However, while the industrial metal weakness led by nickel and zinc has created a challenging environment for investors, copper remains resilient, and despite an environment of stagnant manufacturing PMIs, normally well correlated with copper demand, Chinese demand has remained surprisingly robust. Not least driven by strong, and government supported, green transition demand towards batteries, electrical traction motors, energy storage and grid upgrades.
Apart from the mention weakness in China and global manufacturing PMI weighing on prices, copper’s very strong correlation with the Chinese Renminbi continues to challenge the metal’s short-term resolve, after the latest rate cuts from the PBoC drove the offshore Renminbi to the lowest level against the dollar since last November, and it currently sits less than 1% above the 2022 multi-year low.
Against these headwinds, copper has nevertheless managed to perform significantly better than its peers, not least due to low level of stocks held at warehouses monitored by the three major exchanges. However, after hitting an eight-month low last month at 224,000 tons, total inventories have since recovered to 250,000, thereby adding some short-term pressure on prices.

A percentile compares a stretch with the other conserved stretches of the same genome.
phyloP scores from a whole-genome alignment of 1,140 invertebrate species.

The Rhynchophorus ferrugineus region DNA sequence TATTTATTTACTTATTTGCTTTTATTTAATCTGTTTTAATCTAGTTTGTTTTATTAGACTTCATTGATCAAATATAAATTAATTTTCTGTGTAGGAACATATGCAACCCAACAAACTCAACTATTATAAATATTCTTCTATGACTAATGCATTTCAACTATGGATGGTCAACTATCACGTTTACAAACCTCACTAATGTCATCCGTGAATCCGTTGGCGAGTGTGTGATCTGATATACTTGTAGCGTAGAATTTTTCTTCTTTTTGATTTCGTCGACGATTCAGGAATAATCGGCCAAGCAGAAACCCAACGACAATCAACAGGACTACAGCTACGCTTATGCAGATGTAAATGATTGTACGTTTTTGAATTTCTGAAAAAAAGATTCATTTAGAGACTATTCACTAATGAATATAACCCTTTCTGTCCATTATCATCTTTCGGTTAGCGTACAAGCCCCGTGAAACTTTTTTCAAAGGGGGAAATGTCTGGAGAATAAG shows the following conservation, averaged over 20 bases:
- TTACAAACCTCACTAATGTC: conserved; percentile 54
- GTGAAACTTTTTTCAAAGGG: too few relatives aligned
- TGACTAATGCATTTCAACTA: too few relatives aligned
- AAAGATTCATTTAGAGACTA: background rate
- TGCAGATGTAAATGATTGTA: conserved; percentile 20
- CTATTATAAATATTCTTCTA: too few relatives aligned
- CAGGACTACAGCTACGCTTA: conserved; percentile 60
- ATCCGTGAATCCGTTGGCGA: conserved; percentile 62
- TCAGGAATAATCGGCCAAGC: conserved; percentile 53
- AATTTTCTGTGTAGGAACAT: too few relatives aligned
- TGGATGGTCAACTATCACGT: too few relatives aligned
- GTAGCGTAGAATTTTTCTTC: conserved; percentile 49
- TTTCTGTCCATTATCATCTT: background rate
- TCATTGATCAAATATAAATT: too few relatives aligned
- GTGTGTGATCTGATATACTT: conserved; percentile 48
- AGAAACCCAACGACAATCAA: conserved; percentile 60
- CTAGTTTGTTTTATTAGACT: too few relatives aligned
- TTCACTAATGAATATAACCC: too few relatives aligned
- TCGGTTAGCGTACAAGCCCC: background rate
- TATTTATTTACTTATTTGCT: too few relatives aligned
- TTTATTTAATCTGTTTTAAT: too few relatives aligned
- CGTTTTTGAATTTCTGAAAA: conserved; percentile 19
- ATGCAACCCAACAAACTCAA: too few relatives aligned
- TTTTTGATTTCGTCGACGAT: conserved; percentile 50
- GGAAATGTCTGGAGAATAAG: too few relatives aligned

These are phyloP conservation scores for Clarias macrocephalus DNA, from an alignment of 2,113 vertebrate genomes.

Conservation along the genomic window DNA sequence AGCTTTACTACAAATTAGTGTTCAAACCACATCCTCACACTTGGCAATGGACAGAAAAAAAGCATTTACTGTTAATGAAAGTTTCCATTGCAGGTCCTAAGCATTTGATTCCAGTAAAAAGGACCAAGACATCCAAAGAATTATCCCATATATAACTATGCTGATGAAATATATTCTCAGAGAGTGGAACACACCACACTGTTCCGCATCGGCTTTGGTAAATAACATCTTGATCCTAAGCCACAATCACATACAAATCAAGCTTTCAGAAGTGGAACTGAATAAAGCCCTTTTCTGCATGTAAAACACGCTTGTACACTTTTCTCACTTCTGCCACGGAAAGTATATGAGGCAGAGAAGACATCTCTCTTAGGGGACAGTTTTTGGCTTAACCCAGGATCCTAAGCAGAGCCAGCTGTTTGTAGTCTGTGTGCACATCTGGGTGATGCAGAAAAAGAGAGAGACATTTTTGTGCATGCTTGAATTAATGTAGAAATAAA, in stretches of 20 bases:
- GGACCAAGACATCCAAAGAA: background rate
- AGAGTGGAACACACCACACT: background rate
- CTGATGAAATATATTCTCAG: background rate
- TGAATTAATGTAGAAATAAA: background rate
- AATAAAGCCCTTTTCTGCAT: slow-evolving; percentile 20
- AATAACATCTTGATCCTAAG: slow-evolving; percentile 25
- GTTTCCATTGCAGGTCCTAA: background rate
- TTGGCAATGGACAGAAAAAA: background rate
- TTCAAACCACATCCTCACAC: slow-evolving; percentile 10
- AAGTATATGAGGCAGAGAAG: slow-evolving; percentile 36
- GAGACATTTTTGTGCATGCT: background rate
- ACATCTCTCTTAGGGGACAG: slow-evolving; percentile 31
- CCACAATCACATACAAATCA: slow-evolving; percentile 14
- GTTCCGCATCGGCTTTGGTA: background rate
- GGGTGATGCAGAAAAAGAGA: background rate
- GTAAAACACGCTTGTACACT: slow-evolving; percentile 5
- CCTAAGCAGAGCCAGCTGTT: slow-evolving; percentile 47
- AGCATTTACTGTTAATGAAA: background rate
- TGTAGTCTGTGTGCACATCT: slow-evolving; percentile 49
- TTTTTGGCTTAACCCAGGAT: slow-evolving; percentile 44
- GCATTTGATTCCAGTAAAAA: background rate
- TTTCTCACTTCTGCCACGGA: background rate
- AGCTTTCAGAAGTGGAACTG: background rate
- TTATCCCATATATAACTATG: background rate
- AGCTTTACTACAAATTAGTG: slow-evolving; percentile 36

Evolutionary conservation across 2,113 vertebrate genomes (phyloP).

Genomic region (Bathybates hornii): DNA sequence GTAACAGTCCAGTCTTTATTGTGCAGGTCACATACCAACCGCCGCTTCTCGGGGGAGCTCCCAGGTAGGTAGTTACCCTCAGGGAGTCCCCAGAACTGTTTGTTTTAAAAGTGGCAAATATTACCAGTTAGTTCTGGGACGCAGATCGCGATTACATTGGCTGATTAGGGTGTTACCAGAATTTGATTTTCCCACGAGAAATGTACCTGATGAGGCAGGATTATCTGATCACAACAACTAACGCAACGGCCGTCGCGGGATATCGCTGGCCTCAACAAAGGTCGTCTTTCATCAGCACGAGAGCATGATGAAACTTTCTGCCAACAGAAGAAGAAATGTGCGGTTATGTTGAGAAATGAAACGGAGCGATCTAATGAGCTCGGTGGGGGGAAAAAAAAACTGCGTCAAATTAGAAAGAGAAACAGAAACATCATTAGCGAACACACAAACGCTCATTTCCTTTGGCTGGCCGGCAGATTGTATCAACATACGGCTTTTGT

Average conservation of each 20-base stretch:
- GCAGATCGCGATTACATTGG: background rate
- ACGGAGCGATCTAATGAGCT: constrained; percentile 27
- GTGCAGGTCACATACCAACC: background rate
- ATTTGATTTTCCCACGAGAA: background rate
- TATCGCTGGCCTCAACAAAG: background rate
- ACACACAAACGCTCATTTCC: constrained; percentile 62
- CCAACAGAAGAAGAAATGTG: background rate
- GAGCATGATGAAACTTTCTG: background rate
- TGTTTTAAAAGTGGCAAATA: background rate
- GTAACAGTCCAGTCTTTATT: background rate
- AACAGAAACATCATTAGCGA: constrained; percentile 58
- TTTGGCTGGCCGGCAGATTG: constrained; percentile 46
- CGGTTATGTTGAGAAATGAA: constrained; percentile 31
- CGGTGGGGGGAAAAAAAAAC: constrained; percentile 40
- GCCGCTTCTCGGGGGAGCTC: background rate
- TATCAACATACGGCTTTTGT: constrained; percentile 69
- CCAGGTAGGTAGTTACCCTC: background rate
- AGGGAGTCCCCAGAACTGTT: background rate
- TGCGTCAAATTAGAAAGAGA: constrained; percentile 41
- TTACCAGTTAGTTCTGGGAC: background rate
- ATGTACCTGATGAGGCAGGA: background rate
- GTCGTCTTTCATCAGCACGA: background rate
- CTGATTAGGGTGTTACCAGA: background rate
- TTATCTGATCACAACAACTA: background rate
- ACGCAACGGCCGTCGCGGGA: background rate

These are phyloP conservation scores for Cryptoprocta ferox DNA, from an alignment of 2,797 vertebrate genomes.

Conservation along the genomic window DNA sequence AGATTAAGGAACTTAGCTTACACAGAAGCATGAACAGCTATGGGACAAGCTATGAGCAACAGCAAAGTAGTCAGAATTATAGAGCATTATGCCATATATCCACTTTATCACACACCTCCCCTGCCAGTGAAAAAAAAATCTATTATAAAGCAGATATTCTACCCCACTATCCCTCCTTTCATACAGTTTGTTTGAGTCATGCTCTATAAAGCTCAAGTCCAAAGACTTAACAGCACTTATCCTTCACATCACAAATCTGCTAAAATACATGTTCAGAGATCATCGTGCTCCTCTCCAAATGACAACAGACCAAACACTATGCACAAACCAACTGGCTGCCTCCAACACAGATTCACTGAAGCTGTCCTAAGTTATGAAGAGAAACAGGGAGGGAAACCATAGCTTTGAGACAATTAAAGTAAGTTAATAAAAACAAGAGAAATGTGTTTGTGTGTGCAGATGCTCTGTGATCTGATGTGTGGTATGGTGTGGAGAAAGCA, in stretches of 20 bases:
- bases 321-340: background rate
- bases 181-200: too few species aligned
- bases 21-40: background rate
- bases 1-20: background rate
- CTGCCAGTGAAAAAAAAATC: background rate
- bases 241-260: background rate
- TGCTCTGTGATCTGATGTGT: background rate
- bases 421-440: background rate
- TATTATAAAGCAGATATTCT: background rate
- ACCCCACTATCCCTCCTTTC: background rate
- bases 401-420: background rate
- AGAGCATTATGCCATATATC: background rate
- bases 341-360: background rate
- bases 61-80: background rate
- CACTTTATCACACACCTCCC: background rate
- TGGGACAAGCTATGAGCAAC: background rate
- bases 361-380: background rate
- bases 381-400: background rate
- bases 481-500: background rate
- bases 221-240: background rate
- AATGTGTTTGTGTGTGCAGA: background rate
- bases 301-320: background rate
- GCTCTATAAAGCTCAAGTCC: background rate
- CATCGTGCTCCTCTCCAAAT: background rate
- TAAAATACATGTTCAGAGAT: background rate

The lack of big mining projects to ensure a steady flow of future supply continues to receive attention from long-term focused investors as it supports our structural long-term bullish outlook, driven by rising demand for green transformation metals and mining companies facing rising cash costs driven by higher input prices due to higher diesel and labour costs, lower ore grades, rising regulatory costs and government intervention, and not least climate change causing disruptions from flooding to droughts.
Months of rangebound trading combined with the recent weakness have resulted in low conviction among speculative traders such as hedge funds. The result being a net position hovering close to unchanged with the latest reporting week seeing a fresh net short in HG copper futures, the fifth time since March when the net position has flipped between long and short.